|Publication number||US5197097 A|
|Application number||US 07/638,577|
|Publication date||Mar 23, 1993|
|Filing date||Jan 7, 1991|
|Priority date||Jan 10, 1990|
|Also published as||DE69031557D1, DE69031557T2, EP0436958A2, EP0436958A3, EP0436958B1|
|Publication number||07638577, 638577, US 5197097 A, US 5197097A, US-A-5197097, US5197097 A, US5197097A|
|Inventors||Yasushi Takahashi, Eiichi Amada, Kimiaki Ando, Masanori Miyata|
|Original Assignee||Hitachi, Ltd.|
|Export Citation||BiBTeX, EndNote, RefMan|
|Patent Citations (7), Non-Patent Citations (14), Referenced by (17), Classifications (19), Legal Events (6)|
|External Links: USPTO, USPTO Assignment, Espacenet|
The present invention relates to a cell signal processing circuit and an optical switch apparatus using the same, and in more detail, to a processing circuit which processes input signals divided into cells each including a constant number of bits in a time series and an optical switch apparatus composed of the processing circuit, particularly a structure of a timing recovery and cell synchronization unit.
An asynchronous transfer mode (ATM) is regarded as a future wide band switching system, wherein a signal is divided into constant bit number units each referred to as a "cell", to which information indicative of a destination or the like called "header" is added at the head thereof, and a switch array decodes the header and distributes respective cells to respective destinations to thereby perform a switching operation. For a high speed switching of such cells, utilization of a wide band and a high speed possessed by optical features is thought to be effective.
For example, "A Photonic Approach to ATM Switching" by Amada et al presented at Global Telecommunications Conference '89 (GLOBECOM '89), No. 50.2, Dallas, Tex., November, 1989 and "A Packet Switch Architecture Using An Optical Switch Array" by Amada, et al. published in documents of Society for Technological Research of Electronics, Information and Communication Academy, SSE88-95, 1988, pp. 25-30 has realized an optical ATM apparatus by using an optical switch array in a switching stage.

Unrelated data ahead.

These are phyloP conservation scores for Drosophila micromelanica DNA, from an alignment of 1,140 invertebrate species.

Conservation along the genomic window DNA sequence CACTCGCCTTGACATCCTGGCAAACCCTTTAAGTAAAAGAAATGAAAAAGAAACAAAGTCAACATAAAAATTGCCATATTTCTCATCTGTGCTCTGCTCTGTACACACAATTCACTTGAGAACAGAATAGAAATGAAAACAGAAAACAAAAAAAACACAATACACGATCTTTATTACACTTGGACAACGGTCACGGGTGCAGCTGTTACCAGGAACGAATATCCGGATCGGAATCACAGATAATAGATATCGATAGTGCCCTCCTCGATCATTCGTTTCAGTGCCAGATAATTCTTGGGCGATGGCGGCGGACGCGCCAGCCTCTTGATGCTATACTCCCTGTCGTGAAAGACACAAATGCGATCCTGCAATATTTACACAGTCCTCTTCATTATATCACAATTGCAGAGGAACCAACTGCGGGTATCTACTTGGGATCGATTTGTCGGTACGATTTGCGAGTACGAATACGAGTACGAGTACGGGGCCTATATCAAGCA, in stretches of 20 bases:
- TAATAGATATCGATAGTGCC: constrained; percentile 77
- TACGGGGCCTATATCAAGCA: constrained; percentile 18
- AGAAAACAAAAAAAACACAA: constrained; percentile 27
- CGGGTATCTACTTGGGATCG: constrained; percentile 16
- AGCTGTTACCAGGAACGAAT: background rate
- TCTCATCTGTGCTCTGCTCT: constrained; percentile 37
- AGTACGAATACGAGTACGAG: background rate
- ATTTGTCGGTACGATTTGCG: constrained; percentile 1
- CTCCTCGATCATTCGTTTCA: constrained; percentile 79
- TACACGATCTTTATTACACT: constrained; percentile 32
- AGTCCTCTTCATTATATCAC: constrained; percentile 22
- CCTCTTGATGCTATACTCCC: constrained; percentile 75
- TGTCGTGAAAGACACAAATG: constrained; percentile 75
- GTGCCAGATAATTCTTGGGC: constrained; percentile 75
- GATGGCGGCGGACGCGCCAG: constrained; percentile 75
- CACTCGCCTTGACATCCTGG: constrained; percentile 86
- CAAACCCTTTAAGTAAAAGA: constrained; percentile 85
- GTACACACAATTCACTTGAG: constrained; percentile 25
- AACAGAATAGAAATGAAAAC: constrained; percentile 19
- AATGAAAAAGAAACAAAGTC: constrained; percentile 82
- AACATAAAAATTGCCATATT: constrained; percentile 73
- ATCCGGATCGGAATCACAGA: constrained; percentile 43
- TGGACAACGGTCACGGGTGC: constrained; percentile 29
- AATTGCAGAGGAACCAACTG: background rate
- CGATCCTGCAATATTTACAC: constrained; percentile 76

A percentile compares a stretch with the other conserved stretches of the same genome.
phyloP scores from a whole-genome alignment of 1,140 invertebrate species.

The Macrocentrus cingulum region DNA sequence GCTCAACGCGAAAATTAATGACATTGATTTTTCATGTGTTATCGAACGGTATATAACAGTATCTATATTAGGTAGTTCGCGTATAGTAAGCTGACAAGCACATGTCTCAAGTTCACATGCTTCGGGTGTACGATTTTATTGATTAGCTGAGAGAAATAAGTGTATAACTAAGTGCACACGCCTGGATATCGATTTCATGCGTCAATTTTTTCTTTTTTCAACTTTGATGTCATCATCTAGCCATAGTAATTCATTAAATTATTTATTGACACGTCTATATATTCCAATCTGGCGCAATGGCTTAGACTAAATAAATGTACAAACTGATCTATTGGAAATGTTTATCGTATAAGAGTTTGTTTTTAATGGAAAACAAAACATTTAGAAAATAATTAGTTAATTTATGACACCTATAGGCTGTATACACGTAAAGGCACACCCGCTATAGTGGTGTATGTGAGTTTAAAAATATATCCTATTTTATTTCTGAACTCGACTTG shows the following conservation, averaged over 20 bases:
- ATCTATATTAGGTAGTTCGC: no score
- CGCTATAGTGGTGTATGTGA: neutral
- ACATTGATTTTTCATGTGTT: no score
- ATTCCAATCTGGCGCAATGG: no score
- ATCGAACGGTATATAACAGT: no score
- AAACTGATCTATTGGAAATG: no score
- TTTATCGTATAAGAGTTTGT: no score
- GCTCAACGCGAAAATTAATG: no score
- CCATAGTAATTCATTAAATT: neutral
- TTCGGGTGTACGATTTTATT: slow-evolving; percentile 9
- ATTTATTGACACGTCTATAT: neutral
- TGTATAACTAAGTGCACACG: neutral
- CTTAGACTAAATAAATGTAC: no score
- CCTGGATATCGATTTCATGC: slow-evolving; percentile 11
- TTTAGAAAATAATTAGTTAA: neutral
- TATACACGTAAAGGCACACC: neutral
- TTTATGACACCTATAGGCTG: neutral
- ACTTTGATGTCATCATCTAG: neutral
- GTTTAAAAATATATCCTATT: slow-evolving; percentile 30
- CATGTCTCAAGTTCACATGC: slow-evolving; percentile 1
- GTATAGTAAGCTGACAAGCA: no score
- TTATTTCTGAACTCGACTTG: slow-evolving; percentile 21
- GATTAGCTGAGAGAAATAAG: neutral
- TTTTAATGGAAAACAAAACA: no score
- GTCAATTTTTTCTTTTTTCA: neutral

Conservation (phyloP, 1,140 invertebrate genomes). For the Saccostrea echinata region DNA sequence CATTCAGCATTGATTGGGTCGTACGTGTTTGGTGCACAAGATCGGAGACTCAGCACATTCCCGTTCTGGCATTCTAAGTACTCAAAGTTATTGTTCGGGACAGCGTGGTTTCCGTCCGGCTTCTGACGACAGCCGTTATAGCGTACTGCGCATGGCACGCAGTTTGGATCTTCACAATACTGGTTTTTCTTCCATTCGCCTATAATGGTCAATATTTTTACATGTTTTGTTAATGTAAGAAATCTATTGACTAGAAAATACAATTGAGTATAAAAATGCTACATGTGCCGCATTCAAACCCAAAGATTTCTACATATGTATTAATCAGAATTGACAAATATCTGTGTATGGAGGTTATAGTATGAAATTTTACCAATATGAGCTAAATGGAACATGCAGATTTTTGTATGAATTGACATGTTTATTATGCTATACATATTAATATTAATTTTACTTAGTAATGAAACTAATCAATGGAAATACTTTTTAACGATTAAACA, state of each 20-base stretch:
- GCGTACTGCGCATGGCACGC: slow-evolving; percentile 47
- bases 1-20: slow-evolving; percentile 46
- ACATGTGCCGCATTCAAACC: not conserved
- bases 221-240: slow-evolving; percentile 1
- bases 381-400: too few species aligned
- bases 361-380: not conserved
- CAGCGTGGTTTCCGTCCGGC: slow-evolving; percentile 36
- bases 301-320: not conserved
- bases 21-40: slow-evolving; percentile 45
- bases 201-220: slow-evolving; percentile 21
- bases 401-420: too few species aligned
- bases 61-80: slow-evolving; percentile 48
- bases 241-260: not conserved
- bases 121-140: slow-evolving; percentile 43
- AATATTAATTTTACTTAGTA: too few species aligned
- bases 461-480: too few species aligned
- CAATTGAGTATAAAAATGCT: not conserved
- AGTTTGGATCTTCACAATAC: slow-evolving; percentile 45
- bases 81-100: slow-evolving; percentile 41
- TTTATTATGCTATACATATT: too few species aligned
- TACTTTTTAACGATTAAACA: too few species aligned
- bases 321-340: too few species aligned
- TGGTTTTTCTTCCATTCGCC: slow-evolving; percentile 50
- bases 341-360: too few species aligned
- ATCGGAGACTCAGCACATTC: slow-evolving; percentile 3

Since it is difficult to realize functions, such as a memory function for buffering cells and a logical processing function for processing the header, of the above-mentioned ATM switch apparatus by present optical devices, an optical switching stage (optical switch array) 8 only is composed of an optical device, and an electric-photo converter 6 and an photoelectric converter 9 are respectively provided to input and output sections thereof such that the remaining arrangement is formed by electric circuits as shown in FIG. 7. Specifically, as shown in FIG. 8A, an electric input signal a in a cell time series is once stored in an input buffer 3 and waits for a switch control. When a read permission is issued, data is read from the input buffer by a signal from a read control unit 2, and converted to an optical signal by an electric-photo converter 6 to constitute an optical input signal to the optical switch array 8. Since the optical switch array 8 is not provided with a memory function, data is lacked when the optical switch 8 is changed over. To prevent this data loss, a dummy signal (non-signal condition) is added between adjacent cells before the cell signals are converted to optical signals, as shown in FIG. 8B. The optical switch array 8 is changed over by an optical switch driving signal, the change-over timing of which is located at a substantial center of the dummy signal, as shown in FIG. 8C, to thereby prevent loss of data signals to be exchanged.
An optical signal outputted from the optical switch array 8 is converted to an electric signal by the photoelectric converter 9 on an output port side, once stored into an output buffer 22 and then outputted in accordance with a control signal from a read control unit 23. For this reason, a bit drop never occurs in signals to be exchanged except for the dummy signals, that is, in the cells.